What is a bone fracture?

When you break a bone, healthcare providers call it a bone fracture. This break changes the shape of the bone. These breaks may happen straight across a bone or along its length. A fracture can split a bone in two or leave it in several pieces.

What types of bone fractures are there?

Healthcare providers can usually categorize a bone fracture based on its features. The categories include:

  • Closed or open fractures: If the injury doesn’t break open the skin, it’s called a closed fracture. If the skin does open, it’s called an open fracture or compound fracture.
  • Complete fractures: The break goes completely through the bone, separating it in two.
  • Displaced fractures: A gap forms where the bone breaks. Often, this injury requires surgery to fix.
  • Partial fractures: The break doesn’t go all the way through the bone.
  • Stress fractures: The bone gets a crack in it, which is sometimes tough to find with imaging.

A healthcare provider may add extra terms to describe partial, complete, open and closed fractures. These terms include:

  • Avulsion: A tendon or ligament pulls part of the bone off. Ligaments connect bones to other bones, while tendons anchor muscles to bones.
  • Comminuted: The bone shatters into several different pieces.
  • Compression: The bone gets crushed or flattened.
  • Impacted: Bones get driven together.
  • Oblique: The break goes diagonally across the bone.
  • Spiral: The fracture spirals around the bone.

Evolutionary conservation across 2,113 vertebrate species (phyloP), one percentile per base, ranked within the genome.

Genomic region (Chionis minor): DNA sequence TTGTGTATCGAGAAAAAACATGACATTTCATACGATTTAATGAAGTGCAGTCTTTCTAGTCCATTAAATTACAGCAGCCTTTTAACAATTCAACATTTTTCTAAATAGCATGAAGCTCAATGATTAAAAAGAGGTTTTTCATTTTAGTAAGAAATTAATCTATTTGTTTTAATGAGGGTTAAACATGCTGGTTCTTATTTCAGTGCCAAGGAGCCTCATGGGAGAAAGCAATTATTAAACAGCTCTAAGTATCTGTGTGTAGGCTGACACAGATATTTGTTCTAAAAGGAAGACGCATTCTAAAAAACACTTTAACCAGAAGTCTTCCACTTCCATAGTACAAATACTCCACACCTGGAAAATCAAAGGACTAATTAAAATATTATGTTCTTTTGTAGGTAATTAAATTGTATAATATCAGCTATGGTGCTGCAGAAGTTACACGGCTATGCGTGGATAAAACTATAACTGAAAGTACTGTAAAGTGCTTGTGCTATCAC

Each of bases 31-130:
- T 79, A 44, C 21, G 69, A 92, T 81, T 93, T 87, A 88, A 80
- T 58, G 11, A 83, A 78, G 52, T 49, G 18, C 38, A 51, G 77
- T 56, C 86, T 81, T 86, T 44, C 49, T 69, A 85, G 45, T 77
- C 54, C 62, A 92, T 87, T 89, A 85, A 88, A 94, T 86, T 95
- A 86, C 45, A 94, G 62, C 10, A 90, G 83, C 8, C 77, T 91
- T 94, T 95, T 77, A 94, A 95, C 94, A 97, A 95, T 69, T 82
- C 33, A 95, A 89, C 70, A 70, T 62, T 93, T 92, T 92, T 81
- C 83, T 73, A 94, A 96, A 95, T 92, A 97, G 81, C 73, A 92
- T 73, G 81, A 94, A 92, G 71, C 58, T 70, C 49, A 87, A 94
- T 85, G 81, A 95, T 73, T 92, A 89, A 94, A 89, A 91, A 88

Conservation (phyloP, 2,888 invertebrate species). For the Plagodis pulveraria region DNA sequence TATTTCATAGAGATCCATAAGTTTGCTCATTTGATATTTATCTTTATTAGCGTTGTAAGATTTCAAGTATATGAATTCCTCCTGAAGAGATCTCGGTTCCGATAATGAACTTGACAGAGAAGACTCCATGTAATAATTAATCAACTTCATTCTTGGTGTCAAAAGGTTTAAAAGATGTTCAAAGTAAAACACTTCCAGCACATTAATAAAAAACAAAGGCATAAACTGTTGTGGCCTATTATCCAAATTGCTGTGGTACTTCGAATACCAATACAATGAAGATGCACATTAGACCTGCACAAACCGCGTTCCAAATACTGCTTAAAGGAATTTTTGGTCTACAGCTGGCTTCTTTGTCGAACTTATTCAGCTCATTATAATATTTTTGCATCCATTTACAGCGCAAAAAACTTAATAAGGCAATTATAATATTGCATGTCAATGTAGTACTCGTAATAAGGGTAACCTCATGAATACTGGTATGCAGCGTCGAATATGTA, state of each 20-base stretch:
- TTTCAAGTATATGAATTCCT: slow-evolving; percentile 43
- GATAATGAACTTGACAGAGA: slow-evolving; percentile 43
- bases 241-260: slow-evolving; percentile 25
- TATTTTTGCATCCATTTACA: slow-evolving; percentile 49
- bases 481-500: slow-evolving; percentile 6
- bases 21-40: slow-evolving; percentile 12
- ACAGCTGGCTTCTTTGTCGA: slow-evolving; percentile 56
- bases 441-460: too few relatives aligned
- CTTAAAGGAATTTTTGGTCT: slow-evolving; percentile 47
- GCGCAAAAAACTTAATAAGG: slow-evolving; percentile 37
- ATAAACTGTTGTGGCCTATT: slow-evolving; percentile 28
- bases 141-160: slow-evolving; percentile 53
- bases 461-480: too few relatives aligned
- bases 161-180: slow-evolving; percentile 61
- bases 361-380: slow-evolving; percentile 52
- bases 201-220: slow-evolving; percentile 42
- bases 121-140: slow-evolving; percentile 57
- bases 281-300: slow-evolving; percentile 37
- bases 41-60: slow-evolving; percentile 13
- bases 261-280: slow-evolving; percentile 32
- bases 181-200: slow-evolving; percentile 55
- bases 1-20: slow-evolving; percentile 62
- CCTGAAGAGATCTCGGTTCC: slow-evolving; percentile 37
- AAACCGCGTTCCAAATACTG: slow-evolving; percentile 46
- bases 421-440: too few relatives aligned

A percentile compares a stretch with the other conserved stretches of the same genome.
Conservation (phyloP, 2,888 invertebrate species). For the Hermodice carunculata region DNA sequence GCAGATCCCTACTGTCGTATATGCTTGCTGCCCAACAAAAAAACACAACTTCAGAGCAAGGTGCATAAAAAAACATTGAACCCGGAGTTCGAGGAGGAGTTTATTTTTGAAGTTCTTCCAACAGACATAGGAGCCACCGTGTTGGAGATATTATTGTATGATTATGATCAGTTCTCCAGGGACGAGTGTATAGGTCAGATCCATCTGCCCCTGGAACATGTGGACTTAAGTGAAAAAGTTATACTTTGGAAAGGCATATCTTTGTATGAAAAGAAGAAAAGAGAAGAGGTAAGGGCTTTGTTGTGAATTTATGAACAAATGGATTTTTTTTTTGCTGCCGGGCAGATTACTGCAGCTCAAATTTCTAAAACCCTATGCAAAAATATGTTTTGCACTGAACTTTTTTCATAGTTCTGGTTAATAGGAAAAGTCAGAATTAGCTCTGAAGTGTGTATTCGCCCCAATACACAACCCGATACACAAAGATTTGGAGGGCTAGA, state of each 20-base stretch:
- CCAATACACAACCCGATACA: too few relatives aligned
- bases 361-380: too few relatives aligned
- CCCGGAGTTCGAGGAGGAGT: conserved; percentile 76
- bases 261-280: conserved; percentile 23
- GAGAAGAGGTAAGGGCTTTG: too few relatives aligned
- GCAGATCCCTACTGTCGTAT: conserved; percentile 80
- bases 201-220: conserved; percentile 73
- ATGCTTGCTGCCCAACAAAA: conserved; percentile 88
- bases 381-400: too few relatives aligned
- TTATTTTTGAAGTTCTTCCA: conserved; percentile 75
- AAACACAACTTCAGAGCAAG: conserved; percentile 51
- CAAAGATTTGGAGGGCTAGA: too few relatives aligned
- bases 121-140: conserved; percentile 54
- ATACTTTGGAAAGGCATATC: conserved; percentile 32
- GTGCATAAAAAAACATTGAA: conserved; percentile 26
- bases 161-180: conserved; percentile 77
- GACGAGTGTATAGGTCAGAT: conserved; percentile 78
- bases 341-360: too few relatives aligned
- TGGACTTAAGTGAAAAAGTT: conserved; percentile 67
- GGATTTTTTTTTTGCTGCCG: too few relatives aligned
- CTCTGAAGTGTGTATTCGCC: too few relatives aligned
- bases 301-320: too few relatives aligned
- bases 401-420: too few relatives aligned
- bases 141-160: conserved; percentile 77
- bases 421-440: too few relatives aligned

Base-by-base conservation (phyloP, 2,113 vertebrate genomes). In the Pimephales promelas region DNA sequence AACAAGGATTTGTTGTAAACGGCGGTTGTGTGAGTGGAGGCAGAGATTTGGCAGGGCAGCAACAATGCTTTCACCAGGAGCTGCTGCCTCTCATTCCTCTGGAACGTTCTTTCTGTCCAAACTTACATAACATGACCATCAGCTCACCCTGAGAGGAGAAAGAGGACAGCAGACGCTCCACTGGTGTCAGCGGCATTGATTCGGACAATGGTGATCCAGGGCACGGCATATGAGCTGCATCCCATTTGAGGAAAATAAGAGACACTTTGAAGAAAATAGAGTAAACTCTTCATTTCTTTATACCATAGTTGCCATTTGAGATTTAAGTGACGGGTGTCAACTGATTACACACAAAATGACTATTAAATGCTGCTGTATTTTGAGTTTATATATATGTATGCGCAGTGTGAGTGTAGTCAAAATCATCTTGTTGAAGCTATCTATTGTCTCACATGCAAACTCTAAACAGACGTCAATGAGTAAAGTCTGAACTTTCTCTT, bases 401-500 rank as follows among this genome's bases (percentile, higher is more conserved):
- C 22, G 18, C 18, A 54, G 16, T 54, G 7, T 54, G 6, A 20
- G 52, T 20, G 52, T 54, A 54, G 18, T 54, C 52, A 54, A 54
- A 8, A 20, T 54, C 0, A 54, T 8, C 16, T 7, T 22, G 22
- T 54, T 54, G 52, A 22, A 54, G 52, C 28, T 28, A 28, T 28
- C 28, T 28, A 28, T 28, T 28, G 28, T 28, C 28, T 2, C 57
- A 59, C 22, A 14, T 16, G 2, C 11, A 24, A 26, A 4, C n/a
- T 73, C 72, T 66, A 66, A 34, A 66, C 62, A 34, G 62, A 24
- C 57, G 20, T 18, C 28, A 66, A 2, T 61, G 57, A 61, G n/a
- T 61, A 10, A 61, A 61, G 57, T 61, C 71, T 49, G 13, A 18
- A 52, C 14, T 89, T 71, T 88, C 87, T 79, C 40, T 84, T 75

• Transverse: The break goes in a straight line across the bone.

Who gets bone fractures?

Anyone can break a bone, with certain situations making it more likely. Many people break bones from falls, car accidents and sports injuries. Medical conditions such as osteoporosis can also play a role. Osteoporosis causes at least one million fractures each year. Healthcare providers call these injuries fragility fractures.

What causes broken bones?

While bones are very strong, they can break. Most often, breaks happen because the bone runs into a stronger force (getting thrown forward in a car crash, say). Also, repetitive forces – like from running — can fracture a bone. Healthcare providers call these types of injuries stress fractures.

Another reason for fractures is osteoporosis, which weakens bones as you age. It’s a serious condition, so older adults should speak to a healthcare provider about their risk.

What symptoms do bone fractures have?

The symptoms of a fracture depend on which bone breaks. For example, you’ll likely know right away if you have a problem with your arm, leg or finger. If you’re not sure, consider these possible symptoms:

  • Difficulty using the limb.
  • Noticeable and unusual bump, bend or twist.
  • Severe pain.
  • Swelling.

Last reviewed by a Cleveland Clinic medical professional on 11/30/2020.


  • American Bone Health. Fracture Risk Factors. Accessed 11/29/20.
  • Amin S, et al. Trends in Fracture Incidence: A Population-Based Study Over 20 Years. Journal of Bone and Mineral Research. 2014 Mar; 29 (3): 581-589. Accessed 11/29/20.
  • MedlinePlus. Fractures. Accessed 11/29/20.
  • NIH Osteoporosis and Related Bone Disease National Resource Center. Once Is Enough: A Guide to Preventing Future Fractures. Accessed 11/29/20.
  • NIH Osteoporosis and Related Bone Disease National Resource Center. Preventing Falls and Related Fractures. Accessed 11/29/20.
  • OrthoInfo. Fractures (Broken Bones). Accessed 11/29/20.
  • United States Bone and Joint Initiative. The Burden of Musculoskeletal Diseases in the United States (BMUS). Third ed. Rosemont, IL; 2014. Accessed 11/29/20.

Cleveland Clinic is a non-profit academic medical center. Advertising on our site helps support our mission. We do not endorse non-Cleveland Clinic products or services. Policy